John Michael Crichton was born in Chicago in October 1942. Educated at Harvard, Crichton paid his way through medical school there by writing thrillers under various pseudonyms. After graduation, he published his first full-length novel under his own name, The Andromeda Strain (1969), which was a bestseller. Although Crichton has written in numerous contexts, his most famous works, such as Jurassic Park (1990), combine contemporary technical and theoretical scientific findings with fast-paced, mystery or thriller plots. His books have been translated into thirty languages and been made into eleven films. Crichton also created and produced the popular television series of the late 1990s, ER. In 2000, a newly discovered small dinosaur was named after him: Bienosaurus crichtoni.

By the end of the twentieth century, computers had found a place in many American homes. The United States had harnessed nuclear power decades ago, doctors had long since discovered antibiotics, and the scientific community was ready for a new mammoth breakthrough. Genetic engineering loomed as an important field, wide open with possible applications in everything from medicine to cosmetics. Just seven years after the publication of Jurassic Park, British scientists successfully cloned a sheep. Although it certainly would have been impossible for a scenario like the one portrayed in Crichton's novel to have actually occurred in 1990—and most scientists still regard the likelihood of ever successfully cloning dinosaurs slim—the novel gave many readers their first exposure to the possibilities of genetics and bioengineering.

Jurassic Park also popularized the mathematical field of chaos theory. For four centuries, the laws of physics implied a complete connection between cause and effect in nature. It was presumed that it was always possible to make accurate long-term predictions of physical systems, as long as one knew the starting conditions well enough. The discovery of chaotic systems in nature around the turn of the twentieth century all but destroyed that notion. In the novel, Malcolm's interpretation of chaos theory asserts that Jurassic Park, as a complex physical system, will progress in a drastically unpredictable manner that will inevitably result in disaster, regardless of the precautions that have been taken.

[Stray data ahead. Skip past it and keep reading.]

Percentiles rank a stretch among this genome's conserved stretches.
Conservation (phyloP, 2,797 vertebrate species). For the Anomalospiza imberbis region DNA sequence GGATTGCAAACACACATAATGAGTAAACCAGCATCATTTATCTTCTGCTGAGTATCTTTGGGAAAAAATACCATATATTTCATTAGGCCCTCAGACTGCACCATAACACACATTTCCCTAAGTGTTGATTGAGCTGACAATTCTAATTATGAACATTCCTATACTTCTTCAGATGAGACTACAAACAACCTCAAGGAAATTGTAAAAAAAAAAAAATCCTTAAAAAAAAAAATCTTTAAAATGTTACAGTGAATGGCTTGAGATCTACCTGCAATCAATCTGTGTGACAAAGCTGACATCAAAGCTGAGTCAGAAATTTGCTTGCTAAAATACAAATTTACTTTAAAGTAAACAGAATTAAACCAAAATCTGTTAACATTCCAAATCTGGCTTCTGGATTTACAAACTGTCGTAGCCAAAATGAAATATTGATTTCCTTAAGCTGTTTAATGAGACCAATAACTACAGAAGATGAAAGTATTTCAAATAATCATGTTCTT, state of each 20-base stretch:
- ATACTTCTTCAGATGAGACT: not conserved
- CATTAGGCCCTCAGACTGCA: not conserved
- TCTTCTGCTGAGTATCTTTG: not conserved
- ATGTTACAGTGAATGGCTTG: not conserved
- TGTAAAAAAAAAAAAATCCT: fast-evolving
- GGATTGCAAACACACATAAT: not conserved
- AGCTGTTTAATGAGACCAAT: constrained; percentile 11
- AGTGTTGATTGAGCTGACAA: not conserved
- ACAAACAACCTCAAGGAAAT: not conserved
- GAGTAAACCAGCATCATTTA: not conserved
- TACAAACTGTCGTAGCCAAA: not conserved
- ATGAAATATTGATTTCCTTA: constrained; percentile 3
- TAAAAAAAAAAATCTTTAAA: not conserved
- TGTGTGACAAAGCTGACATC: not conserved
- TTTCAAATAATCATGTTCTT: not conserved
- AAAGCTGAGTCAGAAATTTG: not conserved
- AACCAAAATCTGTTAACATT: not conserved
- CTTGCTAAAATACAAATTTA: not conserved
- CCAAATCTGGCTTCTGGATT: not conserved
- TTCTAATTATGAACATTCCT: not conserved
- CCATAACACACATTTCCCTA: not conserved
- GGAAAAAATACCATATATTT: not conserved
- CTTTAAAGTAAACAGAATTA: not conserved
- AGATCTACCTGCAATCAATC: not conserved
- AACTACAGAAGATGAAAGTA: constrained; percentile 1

Chaos theory and bioengineering ethics were already nascent topics of discussion when Crichton took them on in Jurassic Park. The success of his novel, especially after its release as a major motion picture, vaulted these topics into the global spotlight. Crichton's novel, however, critiques more than merely the large companies that have the potential to abuse the vast power of genetics. In the novel, John Hammond creates a park run almost entirely by the automation of a huge computer system. The system has bugs—defects that prove disastrous over the course of one twenty-four-hour period. Jurassic Park, written at a time when the whole world was computerizing seemingly all aspects of daily life, is also a critique of such incessant modernization and automation. The novel was published just ten years before the predicted turn-of- the-millennium "Y2K" computer disaster had businesses across the globe scrambling to reassess their technological preparedness. Crichton seems prescient and wary of this trend: Malcolm's chaos-theory calculations of catastrophe, in addition to showing off hip scientific lingo, serve as a warning for a society increasingly dependent on technology.